|Publication number||US6379161 B1|
|Application number||US 09/755,396|
|Publication date||Apr 30, 2002|
|Filing date||Jan 3, 2001|
|Priority date||Dec 5, 2000|
|Publication number||09755396, 755396, US 6379161 B1, US 6379161B1, US-B1-6379161, US6379161 B1, US6379161B1|
|Original Assignee||Hon Hai Precision Ind. Co., Ltd.|
|Export Citation||BiBTeX, EndNote, RefMan|
|Patent Citations (4), Referenced by (57), Classifications (19), Legal Events (6)|
|External Links: USPTO, USPTO Assignment, Espacenet|
1. Field of the Invention
The present invention relates to a method of making an electrical connector, and particularly to a method including at least a step of forming a portion having a recess at a tail of each contact and a step of applying a finish of conductive material on the portions having the recesses.
2. Description of the Related Art
A conventional method of making an electrical connector typically includes the following steps: a. stamping a metal sheet to form a contact strip with a plurality of contacts on the contact strip; b. applying a finish of gold material on contact portions of the contacts; c. forming an insulative housing and engaging the contacts with the housing; d. severing the contact strip from the contacts.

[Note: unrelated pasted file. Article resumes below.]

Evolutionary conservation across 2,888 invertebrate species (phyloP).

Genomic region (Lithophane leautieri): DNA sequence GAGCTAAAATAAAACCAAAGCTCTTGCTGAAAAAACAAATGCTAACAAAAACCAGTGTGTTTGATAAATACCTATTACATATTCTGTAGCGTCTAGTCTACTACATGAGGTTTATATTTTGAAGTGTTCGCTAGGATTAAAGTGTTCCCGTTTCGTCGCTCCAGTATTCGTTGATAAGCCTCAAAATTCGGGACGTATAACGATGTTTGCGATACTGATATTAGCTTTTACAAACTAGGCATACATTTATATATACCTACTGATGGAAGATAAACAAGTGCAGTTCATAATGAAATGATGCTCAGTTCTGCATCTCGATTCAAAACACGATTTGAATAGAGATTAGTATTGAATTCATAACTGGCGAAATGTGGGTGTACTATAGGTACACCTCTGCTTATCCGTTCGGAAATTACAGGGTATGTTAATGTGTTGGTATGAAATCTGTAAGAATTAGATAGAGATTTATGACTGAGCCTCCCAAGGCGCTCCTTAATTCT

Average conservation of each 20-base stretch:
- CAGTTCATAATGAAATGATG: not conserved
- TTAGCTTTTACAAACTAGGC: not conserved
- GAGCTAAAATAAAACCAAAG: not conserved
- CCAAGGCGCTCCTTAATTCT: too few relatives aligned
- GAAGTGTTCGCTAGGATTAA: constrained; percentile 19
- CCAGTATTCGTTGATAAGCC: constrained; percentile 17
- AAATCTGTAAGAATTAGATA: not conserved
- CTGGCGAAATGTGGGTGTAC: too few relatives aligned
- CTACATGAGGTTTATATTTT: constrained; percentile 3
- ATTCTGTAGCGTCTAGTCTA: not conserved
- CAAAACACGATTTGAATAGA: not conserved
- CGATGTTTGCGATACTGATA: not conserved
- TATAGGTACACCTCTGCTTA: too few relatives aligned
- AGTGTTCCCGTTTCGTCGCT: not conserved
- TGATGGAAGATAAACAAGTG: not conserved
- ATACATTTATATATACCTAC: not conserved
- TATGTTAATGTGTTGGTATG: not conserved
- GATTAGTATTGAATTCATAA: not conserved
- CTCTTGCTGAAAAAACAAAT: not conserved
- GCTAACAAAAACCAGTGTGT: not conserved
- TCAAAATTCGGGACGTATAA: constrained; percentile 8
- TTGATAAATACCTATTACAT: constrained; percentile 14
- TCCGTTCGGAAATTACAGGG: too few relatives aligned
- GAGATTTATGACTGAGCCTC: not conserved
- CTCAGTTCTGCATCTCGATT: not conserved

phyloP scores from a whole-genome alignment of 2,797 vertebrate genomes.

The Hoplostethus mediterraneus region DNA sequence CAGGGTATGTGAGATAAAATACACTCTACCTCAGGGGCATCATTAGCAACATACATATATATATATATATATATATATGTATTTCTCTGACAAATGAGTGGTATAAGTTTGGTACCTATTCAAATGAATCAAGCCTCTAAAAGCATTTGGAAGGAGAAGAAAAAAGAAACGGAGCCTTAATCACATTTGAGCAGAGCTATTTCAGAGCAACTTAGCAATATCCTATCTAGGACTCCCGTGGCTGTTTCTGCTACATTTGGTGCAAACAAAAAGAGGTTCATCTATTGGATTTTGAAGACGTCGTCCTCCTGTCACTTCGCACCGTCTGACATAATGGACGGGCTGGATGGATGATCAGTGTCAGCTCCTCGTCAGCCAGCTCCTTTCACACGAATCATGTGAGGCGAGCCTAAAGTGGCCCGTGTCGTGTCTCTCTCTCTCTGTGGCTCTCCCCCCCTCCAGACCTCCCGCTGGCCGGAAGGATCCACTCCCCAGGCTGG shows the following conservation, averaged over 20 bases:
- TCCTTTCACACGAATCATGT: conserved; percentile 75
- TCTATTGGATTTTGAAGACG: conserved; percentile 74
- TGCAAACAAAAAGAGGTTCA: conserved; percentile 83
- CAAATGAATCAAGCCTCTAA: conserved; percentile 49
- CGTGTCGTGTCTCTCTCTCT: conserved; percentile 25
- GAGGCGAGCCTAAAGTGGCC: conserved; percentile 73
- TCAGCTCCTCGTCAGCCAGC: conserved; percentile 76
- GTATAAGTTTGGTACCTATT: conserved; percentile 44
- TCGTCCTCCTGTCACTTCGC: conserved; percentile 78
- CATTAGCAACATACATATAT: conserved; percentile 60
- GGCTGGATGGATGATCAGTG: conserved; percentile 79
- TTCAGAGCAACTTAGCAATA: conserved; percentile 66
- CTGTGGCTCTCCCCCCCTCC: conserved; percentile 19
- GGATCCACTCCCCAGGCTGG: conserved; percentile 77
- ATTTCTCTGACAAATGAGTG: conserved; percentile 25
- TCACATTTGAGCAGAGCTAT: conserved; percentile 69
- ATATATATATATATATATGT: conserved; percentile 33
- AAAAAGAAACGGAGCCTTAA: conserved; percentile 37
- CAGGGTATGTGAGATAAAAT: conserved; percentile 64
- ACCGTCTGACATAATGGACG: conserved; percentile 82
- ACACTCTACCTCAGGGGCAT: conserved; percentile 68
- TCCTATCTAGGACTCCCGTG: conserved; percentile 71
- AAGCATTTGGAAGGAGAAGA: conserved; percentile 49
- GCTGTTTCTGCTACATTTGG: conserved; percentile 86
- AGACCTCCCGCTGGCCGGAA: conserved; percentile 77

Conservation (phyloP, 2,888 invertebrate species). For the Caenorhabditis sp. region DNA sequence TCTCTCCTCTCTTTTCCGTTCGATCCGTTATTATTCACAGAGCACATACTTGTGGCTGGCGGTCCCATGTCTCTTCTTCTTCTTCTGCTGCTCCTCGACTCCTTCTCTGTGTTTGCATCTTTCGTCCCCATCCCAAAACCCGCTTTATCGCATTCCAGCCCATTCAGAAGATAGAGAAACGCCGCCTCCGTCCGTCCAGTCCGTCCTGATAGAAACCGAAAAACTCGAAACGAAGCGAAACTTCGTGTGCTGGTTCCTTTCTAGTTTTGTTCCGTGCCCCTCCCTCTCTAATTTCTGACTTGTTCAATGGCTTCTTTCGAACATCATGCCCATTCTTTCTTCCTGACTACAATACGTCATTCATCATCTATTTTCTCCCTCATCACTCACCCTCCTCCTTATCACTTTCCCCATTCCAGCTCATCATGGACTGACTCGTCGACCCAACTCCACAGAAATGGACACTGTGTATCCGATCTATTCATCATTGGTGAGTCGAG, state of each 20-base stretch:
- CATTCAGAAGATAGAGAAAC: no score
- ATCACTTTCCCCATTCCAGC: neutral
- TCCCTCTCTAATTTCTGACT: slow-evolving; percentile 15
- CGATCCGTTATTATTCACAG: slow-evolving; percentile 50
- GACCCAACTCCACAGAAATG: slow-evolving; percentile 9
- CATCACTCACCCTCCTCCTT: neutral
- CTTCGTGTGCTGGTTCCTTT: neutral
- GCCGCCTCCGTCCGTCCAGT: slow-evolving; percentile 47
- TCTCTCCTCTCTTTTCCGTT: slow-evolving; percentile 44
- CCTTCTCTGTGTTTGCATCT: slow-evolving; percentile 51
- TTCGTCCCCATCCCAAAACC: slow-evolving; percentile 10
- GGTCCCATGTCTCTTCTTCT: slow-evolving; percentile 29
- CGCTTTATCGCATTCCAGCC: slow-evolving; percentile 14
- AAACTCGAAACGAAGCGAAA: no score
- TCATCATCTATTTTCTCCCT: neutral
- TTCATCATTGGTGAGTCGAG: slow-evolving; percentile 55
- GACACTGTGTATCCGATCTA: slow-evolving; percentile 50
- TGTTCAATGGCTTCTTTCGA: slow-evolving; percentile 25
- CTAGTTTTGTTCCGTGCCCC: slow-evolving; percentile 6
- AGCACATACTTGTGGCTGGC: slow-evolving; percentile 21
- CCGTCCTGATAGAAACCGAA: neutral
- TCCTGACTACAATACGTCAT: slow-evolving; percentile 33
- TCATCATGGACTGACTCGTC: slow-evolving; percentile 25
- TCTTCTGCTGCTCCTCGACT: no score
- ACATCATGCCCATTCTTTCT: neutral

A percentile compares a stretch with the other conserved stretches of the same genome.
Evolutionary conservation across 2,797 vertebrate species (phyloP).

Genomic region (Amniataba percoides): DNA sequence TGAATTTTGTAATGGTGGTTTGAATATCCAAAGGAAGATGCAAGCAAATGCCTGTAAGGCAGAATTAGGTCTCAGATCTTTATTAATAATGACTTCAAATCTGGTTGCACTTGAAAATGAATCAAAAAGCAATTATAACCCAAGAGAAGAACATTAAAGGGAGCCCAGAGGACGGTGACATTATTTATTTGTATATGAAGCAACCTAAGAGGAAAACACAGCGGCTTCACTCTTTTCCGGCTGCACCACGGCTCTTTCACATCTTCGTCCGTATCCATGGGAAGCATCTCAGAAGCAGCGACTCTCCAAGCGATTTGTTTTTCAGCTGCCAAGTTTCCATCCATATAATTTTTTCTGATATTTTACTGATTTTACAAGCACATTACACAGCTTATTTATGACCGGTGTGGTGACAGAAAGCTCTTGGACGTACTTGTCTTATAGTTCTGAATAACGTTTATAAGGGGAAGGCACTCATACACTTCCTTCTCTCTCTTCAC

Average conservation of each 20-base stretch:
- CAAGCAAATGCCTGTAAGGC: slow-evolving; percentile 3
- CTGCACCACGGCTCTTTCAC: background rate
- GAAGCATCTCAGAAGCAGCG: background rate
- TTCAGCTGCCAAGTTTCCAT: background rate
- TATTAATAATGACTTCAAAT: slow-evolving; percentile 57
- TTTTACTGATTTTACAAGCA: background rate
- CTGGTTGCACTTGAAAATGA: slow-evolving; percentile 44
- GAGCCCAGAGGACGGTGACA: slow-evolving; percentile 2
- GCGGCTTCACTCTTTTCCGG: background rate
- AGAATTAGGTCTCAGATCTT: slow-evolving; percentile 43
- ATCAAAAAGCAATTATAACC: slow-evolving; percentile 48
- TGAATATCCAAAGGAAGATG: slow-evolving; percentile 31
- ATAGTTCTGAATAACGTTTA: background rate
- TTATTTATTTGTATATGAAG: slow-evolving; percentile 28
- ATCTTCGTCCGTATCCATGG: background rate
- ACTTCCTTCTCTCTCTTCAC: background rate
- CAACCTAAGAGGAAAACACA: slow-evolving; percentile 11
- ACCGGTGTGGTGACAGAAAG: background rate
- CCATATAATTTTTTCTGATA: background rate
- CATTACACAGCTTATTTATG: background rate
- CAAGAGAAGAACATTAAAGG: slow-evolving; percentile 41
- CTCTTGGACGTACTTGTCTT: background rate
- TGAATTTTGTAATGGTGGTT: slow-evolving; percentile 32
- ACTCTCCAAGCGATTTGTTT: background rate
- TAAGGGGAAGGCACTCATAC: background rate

However, in the above conventional method, the tails of the contacts are not well enough designed and manufactured and the tails of the completed connector do not adhere well to soldering tin on circuit pads of a printed circuit board, so the mated connector on the printed circuit board is not very secure and reliable.
Hence, an improved electrical connector is required to overcome the disadvantages of the prior art.
An object of the present invention is to provide a method of making an electrical connector which can be securely and reliably mounted onto a printed circuit board.
To realize the above object, a method of the present invention comprises steps of:
a. stamping and forming a contact strip with a number of contacts on the contact strip; b. defining a recess in a tail of each contact; c. applying a first finish of nickel material on portions of the contacts having the recesses followed by a second finish of tin-lead alloy material; d. injection molding an insulative housing to the contacts; e. bending the tails outwardly; f. severing the contact strip from the contacts cutting at the recesses.
An advantage of the connector made by the above method is that the tails of the contacts of the connector can bind with more soldering tin than tails of the prior art since the recesses defined at the tails bind with more soldering tin. Therefore, the connector can be more securely and reliably mounted onto a printed circuit board.